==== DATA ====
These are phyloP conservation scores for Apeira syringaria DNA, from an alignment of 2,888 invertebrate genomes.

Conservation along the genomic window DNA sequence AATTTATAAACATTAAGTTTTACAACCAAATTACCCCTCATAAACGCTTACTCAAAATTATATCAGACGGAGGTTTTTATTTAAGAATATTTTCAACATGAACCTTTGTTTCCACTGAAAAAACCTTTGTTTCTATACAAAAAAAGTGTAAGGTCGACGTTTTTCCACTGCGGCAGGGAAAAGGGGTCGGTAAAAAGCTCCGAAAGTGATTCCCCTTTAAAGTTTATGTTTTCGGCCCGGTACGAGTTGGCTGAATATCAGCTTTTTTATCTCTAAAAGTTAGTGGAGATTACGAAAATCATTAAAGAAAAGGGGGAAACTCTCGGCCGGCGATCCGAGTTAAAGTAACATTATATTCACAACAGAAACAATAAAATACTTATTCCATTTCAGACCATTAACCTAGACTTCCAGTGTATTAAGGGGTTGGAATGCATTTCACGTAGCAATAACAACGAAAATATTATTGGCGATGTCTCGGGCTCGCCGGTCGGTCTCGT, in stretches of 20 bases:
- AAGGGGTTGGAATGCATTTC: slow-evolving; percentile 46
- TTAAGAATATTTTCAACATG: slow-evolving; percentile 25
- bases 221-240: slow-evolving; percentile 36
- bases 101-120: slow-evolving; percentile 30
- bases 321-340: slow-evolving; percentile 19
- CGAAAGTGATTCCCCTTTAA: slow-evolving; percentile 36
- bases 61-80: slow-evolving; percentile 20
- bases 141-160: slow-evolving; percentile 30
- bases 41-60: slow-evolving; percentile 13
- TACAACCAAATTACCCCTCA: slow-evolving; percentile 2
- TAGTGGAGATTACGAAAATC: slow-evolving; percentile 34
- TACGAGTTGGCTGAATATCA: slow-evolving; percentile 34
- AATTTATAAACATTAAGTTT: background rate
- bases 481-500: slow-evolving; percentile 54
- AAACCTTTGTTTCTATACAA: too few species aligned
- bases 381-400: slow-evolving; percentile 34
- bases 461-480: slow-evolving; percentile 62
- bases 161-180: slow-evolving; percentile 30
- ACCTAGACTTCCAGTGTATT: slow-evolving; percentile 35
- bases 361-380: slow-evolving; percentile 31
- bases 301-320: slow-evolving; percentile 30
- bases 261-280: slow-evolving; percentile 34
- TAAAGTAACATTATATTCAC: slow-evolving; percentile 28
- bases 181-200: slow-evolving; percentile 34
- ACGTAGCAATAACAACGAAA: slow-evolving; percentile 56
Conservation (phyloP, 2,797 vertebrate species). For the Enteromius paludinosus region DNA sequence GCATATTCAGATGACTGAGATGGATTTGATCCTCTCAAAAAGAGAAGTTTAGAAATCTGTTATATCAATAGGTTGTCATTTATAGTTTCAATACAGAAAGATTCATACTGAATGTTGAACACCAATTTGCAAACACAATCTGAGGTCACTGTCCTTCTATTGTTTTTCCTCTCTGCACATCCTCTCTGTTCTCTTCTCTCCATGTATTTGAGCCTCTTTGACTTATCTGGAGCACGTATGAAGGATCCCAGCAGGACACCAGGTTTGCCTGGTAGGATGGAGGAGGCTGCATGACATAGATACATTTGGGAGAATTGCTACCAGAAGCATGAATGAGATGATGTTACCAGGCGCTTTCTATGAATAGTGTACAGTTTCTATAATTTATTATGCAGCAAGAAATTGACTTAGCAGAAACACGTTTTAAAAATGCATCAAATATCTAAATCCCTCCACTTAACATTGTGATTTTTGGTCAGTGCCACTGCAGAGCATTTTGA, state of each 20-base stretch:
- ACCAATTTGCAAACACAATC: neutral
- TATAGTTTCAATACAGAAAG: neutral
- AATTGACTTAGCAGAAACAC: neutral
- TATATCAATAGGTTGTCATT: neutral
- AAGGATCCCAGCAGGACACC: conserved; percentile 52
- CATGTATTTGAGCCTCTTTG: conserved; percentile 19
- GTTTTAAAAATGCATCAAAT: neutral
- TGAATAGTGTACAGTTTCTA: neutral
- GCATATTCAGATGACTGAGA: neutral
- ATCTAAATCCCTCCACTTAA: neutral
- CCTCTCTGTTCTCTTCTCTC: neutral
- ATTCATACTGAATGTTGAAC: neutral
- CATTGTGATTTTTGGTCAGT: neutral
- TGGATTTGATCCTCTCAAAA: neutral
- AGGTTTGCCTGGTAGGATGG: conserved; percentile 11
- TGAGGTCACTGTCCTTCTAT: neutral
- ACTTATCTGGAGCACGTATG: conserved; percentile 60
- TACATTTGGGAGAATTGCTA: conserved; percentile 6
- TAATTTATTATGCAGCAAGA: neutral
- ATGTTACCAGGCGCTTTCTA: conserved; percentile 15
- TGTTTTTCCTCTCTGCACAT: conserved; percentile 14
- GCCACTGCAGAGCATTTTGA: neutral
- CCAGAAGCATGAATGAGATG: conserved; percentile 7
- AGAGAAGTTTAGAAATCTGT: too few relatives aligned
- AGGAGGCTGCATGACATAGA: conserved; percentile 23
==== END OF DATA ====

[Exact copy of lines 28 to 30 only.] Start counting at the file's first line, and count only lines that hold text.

Conservation (phyloP, 2,797 vertebrate species). For the Enteromius paludinosus region DNA sequence GCATATTCAGATGACTGAGATGGATTTGATCCTCTCAAAAAGAGAAGTTTAGAAATCTGTTATATCAATAGGTTGTCATTTATAGTTTCAATACAGAAAGATTCATACTGAATGTTGAACACCAATTTGCAAACACAATCTGAGGTCACTGTCCTTCTATTGTTTTTCCTCTCTGCACATCCTCTCTGTTCTCTTCTCTCCATGTATTTGAGCCTCTTTGACTTATCTGGAGCACGTATGAAGGATCCCAGCAGGACACCAGGTTTGCCTGGTAGGATGGAGGAGGCTGCATGACATAGATACATTTGGGAGAATTGCTACCAGAAGCATGAATGAGATGATGTTACCAGGCGCTTTCTATGAATAGTGTACAGTTTCTATAATTTATTATGCAGCAAGAAATTGACTTAGCAGAAACACGTTTTAAAAATGCATCAAATATCTAAATCCCTCCACTTAACATTGTGATTTTTGGTCAGTGCCACTGCAGAGCATTTTGA, state of each 20-base stretch:
- ACCAATTTGCAAACACAATC: neutral
- TATAGTTTCAATACAGAAAG: neutral